In that litigation, the local governments suing the drug companies sought extensive documentation kept by the United States Drug Enforcement Administration (“DEA”) regarding data on painkiller sales. Status reports filed by the parties revealed that the DEA was worried the release of the information would reveal trade secrets.  The DEA also wanted to limit the amount of information provided and wanted a broad protective order to shield the information from release to the media.  The DEA finally relented and agreed to provide some information.

The New York Times has been covering the story, including outlining what data will be released.  A portion of the NYT article and a link to read more is below.


CLEVELAND — The U.S. Department of Justice has shared some federal data about prescription painkiller sales to help with settlement talks between local governments and drug companies targeted in hundreds of lawsuits over the opioid epidemic.

The department previously agreed to release certain data on the grounds it not be circulated publicly and be returned or destroyed when the litigation is finished. The information includes a year-by-year, state-by-state breakdown of companies that made and distributed most of the opioids in each state between 2006 and 2014. It also includes how many pills were sold annually in each state and each drug company’s market share.

DOJ Will Share Rx Painkiller Data For Opioid Lawsuit Talks – WOUB Digital

Interestingly, it seems that the DEA can track sales of opioids to the smallest detail, including state sold, year sold, and even manufacturer.  The DEA’s concerns regarding the trade secret nature of its data gives insight into the value of this information to the Government. In fact, data mining is steering prosecutions, but this data is not only valuable to the Government.  Defense attorneys may find value in this same data when defending health care fraud prosecutions.  Defense attorneys are well served demanding that the Government turn over all documents reflecting data mining resulting in the prosecution of the defendant, including cost reports.

Last week, I attended the American Bar Association National Institute on White Collar Crime in San Diego. I had the opportunity to speak on a panel with a great group of lawyers, which included Laura B. Angelini, Laura G. Hoey, Joseph G. Petrosinelli, and Gregg Shapiro.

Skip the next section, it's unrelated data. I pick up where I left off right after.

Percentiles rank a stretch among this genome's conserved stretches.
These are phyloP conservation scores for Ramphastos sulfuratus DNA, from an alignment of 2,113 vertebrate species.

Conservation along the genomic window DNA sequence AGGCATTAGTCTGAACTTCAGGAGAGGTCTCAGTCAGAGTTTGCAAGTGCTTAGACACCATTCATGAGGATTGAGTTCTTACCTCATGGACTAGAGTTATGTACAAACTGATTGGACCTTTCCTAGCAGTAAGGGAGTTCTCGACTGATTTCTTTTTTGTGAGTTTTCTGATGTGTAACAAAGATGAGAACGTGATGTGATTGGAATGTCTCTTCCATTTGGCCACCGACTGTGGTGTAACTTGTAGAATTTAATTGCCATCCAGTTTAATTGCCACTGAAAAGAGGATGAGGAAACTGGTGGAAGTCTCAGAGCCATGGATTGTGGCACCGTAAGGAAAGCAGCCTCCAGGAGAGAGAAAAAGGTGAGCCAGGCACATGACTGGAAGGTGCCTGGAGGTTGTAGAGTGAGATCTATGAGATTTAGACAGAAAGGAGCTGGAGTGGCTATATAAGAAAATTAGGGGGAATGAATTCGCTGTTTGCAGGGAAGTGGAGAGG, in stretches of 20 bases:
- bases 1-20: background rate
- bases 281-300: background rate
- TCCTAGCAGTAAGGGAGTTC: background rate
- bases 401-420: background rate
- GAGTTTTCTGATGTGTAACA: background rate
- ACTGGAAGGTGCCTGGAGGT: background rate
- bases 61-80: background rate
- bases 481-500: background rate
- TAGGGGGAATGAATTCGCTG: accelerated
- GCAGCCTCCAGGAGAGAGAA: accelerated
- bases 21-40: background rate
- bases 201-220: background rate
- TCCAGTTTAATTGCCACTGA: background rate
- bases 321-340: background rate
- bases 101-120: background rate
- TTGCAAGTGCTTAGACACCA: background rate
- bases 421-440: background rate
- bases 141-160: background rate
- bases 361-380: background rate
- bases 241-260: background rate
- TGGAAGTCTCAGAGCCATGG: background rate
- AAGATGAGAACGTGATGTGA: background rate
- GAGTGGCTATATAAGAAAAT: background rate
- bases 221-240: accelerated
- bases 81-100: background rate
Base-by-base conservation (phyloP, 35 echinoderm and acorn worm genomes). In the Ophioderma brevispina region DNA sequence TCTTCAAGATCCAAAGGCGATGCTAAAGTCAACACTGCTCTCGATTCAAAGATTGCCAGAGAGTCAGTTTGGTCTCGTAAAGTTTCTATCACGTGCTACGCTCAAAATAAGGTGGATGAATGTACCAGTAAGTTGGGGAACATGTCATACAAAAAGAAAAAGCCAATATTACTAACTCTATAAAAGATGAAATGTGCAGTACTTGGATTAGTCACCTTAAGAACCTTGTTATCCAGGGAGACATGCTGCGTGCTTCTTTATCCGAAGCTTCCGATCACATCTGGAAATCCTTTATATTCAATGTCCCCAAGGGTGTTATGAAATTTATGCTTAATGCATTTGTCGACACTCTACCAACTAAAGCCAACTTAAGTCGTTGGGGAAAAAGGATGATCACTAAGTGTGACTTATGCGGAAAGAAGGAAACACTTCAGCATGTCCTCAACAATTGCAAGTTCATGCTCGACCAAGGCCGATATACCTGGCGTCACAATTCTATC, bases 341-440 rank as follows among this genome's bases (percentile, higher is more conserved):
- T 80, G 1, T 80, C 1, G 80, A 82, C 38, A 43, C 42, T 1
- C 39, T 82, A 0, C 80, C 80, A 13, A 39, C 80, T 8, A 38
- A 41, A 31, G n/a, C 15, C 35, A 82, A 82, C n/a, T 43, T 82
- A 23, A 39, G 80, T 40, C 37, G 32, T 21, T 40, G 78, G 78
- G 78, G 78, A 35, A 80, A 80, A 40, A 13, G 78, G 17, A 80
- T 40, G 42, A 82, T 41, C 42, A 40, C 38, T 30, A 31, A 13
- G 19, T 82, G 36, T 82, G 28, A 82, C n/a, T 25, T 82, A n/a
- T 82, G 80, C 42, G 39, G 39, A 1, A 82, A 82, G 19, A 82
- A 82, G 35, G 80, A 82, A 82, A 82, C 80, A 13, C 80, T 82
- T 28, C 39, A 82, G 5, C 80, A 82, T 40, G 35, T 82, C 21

The panel discussed the Government’s recent focus on donations by pharmaceutical companies to charity organizations that subsidize copays on expensive drugs. These charity programs are referred to as Patient Assistance Programs (“PAP”). The Department of Justice, led by a team of prosecutors, primarily out of the U.S. Attorney’s Office in Boston, is investigating whether these donations violate the AKS.

It has been widely reported that more than a dozen companies have received subpoenas, the charity organizations are wondering whether they will need to shut down, and patients are growing concerned about their access to these drugs.

Even though the OIG issued guidance in 2005 on how to structure these PAPs to avoid any issue with the Anti-Kickback Statute, today, the Government seems concerned that the charitable organizations are merely a conduit of the pharmaceutical companies to funnel money to patients. It seems the Government is also concerned that the pharmaceutical companies are simply trying to push their own products.

The panel surmised that the Government is most concerned with PAPs that are sharing extensive data with the pharmaceutical company donors, with PAPs that are asking companies to donate a certain amount, situations where the PAPs are working on behalf of donors, and situations where assistance is only provided for donor drugs and not all drugs.

The panel also discussed how the government versus everyone else views co-pays. It appears that the Government views co-pays as a way to give consumers a cost-effective option. The insurance industry uses co-pays for cost sharing among insurance providers.

Defense attorneys on the panel noted that it will be very difficult for the Government to establish “inducement” as required by the AKS because the pharmaceutical company never touched the patient.

While the panel could not agree on how to resolve the problem of access to drugs for patients without a violation of the AKS, some best practices were discussed, which included: (1) pharmaceutical company should wall off the charity from the rest of the company and definitely no one from the commercial team should be involved; (2) budget donations; (3) know what the pharmaceutical company is getting from the charitable organizations; and (4) get a legal opinion.